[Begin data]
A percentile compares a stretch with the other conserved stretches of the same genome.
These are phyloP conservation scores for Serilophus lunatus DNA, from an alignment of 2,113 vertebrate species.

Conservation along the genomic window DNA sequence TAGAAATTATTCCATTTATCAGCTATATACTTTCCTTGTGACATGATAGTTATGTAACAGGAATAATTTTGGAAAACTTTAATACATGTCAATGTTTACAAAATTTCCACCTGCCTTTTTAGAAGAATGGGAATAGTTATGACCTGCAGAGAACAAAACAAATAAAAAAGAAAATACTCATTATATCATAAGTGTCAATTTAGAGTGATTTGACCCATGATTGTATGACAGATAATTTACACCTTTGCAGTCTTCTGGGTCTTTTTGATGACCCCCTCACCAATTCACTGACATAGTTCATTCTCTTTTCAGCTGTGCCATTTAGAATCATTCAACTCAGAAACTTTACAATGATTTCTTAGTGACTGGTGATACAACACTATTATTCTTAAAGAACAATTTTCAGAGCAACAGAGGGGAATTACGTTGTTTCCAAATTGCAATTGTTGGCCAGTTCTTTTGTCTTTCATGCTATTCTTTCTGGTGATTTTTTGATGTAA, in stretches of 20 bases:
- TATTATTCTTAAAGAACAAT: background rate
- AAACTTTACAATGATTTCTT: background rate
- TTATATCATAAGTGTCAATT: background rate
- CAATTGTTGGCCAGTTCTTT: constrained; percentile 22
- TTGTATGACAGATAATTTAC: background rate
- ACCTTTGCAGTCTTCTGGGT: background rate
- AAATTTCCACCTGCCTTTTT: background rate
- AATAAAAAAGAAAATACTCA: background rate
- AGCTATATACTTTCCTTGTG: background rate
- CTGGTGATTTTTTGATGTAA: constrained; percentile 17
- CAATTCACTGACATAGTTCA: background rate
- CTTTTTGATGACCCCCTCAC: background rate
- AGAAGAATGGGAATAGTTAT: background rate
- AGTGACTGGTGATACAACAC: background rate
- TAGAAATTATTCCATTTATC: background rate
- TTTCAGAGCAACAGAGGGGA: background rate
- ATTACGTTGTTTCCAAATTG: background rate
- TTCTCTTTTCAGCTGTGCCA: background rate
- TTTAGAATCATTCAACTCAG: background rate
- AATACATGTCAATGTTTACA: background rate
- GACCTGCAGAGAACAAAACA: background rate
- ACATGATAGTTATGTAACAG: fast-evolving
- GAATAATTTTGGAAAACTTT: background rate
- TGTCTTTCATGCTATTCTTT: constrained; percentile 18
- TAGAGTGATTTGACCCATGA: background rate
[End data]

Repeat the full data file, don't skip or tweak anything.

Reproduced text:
A percentile compares a stretch with the other conserved stretches of the same genome.
These are phyloP conservation scores for Serilophus lunatus DNA, from an alignment of 2,113 vertebrate species.

Conservation along the genomic window DNA sequence TAGAAATTATTCCATTTATCAGCTATATACTTTCCTTGTGACATGATAGTTATGTAACAGGAATAATTTTGGAAAACTTTAATACATGTCAATGTTTACAAAATTTCCACCTGCCTTTTTAGAAGAATGGGAATAGTTATGACCTGCAGAGAACAAAACAAATAAAAAAGAAAATACTCATTATATCATAAGTGTCAATTTAGAGTGATTTGACCCATGATTGTATGACAGATAATTTACACCTTTGCAGTCTTCTGGGTCTTTTTGATGACCCCCTCACCAATTCACTGACATAGTTCATTCTCTTTTCAGCTGTGCCATTTAGAATCATTCAACTCAGAAACTTTACAATGATTTCTTAGTGACTGGTGATACAACACTATTATTCTTAAAGAACAATTTTCAGAGCAACAGAGGGGAATTACGTTGTTTCCAAATTGCAATTGTTGGCCAGTTCTTTTGTCTTTCATGCTATTCTTTCTGGTGATTTTTTGATGTAA, in stretches of 20 bases:
- TATTATTCTTAAAGAACAAT: background rate
- AAACTTTACAATGATTTCTT: background rate
- TTATATCATAAGTGTCAATT: background rate
- CAATTGTTGGCCAGTTCTTT: constrained; percentile 22
- TTGTATGACAGATAATTTAC: background rate
- ACCTTTGCAGTCTTCTGGGT: background rate
- AAATTTCCACCTGCCTTTTT: background rate
- AATAAAAAAGAAAATACTCA: background rate
- AGCTATATACTTTCCTTGTG: background rate
- CTGGTGATTTTTTGATGTAA: constrained; percentile 17
- CAATTCACTGACATAGTTCA: background rate
- CTTTTTGATGACCCCCTCAC: background rate
- AGAAGAATGGGAATAGTTAT: background rate
- AGTGACTGGTGATACAACAC: background rate
- TAGAAATTATTCCATTTATC: background rate
- TTTCAGAGCAACAGAGGGGA: background rate
- ATTACGTTGTTTCCAAATTG: background rate
- TTCTCTTTTCAGCTGTGCCA: background rate
- TTTAGAATCATTCAACTCAG: background rate
- AATACATGTCAATGTTTACA: background rate
- GACCTGCAGAGAACAAAACA: background rate
- ACATGATAGTTATGTAACAG: fast-evolving
- GAATAATTTTGGAAAACTTT: background rate
- TGTCTTTCATGCTATTCTTT: constrained; percentile 18
- TAGAGTGATTTGACCCATGA: background rate